Completing private and public commissions, in addition to creating, decorating, and firing thousands of vessels during my career as an artist/potter, is not unlike how I learned the game of basketball: through practice, study, failure, disappointment, victory, and determination. This artistic path, in addition to my recently completed public art projects, has allowed me to master my ceramic process and has prepared me to take on a project of any scale. 
– Diana Kersey, 2015
“I do not drop the ball” explains ceramist Diana Kersey as she advises art students on what it takes to succeed in the realm of public art. Active communication, kindness, gratitude, punctual completion, and “over-delivery” from the artist, in Kersey’s experience, is of key importance to those commissioning public art. With a solid reputation built on these very qualities in addition to a sumptuous production, Kersey’s career in public art has developed exponentially.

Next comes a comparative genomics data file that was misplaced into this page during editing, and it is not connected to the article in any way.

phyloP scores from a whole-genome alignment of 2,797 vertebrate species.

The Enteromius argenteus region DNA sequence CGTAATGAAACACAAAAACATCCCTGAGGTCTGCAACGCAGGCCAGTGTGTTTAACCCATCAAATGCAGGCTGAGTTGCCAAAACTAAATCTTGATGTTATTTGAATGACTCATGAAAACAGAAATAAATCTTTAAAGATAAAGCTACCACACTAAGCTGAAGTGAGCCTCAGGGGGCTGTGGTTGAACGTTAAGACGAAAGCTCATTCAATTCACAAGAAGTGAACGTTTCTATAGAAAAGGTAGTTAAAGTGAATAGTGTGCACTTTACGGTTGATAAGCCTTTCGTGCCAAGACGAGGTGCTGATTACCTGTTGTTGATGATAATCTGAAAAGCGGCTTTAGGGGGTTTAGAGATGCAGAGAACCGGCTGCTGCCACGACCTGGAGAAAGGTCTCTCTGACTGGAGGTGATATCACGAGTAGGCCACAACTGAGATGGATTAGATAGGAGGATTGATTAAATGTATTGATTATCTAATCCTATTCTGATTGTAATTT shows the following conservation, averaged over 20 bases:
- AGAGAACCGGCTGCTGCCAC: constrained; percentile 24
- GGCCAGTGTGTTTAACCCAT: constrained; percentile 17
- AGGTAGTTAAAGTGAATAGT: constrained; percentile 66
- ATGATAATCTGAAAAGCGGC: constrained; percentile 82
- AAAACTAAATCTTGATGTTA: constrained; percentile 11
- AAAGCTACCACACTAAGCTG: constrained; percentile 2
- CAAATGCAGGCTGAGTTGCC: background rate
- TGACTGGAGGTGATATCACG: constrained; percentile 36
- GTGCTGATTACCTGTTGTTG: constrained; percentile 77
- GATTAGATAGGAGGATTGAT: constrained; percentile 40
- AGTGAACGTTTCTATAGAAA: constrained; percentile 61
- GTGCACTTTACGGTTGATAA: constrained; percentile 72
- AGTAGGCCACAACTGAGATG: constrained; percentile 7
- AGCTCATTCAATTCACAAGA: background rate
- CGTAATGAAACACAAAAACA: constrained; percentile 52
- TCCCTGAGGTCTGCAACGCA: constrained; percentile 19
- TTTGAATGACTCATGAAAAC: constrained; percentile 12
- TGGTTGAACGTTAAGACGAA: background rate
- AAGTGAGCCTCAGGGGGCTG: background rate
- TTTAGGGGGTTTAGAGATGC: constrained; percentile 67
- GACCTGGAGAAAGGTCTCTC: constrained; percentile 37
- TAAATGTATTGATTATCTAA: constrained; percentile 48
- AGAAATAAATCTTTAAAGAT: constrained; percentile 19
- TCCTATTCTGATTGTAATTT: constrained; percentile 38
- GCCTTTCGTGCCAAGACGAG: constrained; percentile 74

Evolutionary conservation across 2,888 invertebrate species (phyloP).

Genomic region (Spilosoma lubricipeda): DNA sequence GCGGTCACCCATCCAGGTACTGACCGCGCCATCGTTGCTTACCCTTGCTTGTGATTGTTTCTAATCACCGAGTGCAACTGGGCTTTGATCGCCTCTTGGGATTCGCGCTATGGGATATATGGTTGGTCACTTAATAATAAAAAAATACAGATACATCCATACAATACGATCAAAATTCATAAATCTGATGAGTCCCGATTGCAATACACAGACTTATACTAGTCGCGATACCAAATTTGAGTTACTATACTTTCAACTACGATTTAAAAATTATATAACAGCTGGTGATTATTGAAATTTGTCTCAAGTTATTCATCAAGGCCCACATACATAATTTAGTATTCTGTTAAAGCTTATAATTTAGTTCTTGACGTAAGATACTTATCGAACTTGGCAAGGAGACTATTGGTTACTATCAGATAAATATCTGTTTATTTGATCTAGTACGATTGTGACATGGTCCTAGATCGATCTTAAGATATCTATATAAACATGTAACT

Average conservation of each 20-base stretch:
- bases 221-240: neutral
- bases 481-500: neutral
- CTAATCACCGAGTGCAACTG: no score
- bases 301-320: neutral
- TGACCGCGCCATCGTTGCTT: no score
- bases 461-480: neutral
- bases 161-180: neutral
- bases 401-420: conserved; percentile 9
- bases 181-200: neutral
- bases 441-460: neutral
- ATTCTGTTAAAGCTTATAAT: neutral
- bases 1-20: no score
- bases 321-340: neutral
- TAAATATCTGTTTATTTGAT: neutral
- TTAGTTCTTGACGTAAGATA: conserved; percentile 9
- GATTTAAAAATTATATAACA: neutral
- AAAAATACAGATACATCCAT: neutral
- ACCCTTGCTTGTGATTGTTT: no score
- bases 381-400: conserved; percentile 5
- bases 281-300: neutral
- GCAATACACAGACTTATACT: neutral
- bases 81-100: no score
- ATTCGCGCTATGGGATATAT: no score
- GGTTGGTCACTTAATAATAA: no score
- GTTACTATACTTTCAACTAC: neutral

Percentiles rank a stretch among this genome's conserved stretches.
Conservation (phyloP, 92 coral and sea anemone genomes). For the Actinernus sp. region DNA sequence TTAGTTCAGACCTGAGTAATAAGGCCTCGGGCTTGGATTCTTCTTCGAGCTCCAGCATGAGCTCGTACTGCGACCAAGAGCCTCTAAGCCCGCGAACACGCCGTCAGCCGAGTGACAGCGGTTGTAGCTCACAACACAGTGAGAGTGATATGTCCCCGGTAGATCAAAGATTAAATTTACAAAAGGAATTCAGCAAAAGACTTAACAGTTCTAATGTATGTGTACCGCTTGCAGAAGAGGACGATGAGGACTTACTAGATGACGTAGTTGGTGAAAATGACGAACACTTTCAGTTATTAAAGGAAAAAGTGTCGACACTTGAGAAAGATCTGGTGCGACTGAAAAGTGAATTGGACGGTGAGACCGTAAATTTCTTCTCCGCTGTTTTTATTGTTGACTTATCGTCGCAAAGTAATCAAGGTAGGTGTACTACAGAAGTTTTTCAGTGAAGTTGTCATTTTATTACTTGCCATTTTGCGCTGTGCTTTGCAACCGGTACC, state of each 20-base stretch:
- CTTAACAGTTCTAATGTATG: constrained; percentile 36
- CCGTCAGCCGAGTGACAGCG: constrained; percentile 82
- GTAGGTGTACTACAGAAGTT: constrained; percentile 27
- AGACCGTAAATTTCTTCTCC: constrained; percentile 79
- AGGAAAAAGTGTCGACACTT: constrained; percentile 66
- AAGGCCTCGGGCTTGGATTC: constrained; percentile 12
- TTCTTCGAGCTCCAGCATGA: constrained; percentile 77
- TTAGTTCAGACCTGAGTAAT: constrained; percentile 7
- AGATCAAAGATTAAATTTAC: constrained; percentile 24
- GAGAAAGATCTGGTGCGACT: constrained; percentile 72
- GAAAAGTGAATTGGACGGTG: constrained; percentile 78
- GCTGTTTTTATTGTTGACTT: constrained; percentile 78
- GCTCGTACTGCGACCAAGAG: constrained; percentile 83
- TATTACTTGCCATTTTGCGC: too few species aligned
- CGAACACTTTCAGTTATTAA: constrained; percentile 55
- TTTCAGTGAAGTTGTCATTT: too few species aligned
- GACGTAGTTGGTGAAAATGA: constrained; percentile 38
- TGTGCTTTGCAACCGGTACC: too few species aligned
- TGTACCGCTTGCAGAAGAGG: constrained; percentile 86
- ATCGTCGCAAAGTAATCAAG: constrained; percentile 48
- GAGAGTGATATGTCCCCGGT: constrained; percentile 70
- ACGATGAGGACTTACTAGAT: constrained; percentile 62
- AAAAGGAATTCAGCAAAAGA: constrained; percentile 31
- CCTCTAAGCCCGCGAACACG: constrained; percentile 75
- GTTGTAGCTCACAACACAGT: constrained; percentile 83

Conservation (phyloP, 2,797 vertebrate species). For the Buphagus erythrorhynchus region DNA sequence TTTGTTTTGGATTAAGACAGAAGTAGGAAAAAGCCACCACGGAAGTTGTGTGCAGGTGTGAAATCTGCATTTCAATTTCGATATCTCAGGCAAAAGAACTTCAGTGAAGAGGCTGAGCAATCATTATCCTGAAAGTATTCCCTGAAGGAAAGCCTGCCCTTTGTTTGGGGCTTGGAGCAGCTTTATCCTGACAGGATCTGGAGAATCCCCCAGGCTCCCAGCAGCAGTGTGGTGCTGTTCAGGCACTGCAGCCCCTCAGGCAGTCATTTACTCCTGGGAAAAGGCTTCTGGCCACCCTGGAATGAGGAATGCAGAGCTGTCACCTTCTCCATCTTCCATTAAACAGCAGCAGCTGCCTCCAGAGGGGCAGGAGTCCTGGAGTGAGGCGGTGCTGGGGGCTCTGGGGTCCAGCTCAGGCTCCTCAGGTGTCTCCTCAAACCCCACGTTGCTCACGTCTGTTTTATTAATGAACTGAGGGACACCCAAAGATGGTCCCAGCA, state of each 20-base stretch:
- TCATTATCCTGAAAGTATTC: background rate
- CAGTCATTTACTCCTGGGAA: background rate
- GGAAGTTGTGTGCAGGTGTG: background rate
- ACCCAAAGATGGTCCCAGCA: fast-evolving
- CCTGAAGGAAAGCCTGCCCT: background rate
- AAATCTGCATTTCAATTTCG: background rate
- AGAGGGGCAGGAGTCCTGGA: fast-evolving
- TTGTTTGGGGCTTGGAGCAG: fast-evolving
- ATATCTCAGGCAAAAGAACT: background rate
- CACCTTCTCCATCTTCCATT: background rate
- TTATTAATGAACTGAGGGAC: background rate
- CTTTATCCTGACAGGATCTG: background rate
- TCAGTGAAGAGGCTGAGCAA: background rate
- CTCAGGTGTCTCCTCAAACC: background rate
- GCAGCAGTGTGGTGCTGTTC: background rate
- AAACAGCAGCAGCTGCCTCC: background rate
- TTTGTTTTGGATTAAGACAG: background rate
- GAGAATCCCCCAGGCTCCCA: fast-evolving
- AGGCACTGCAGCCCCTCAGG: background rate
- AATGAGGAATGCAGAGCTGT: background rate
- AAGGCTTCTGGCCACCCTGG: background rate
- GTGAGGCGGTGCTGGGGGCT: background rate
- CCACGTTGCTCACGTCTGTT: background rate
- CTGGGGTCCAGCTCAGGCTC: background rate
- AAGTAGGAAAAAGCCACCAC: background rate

From the first city capital improvements project she secured, The Life Cycle of the Gulf Coast Toad (2009–11) at Mulberry Bridge in San Antonio’s Brackenridge Park, to the monumental ceramic murals, The Riparian Edge built for the Pearl Office Towers Oxbow Building on Broadway Street at East Grayson Street (2019-2020), a private commission in the public realm, the ceramist has crafted her proficiency in placemaking. Kersey demonstrates a command of material and process, community engagement, and targeted research with a curatorial eye.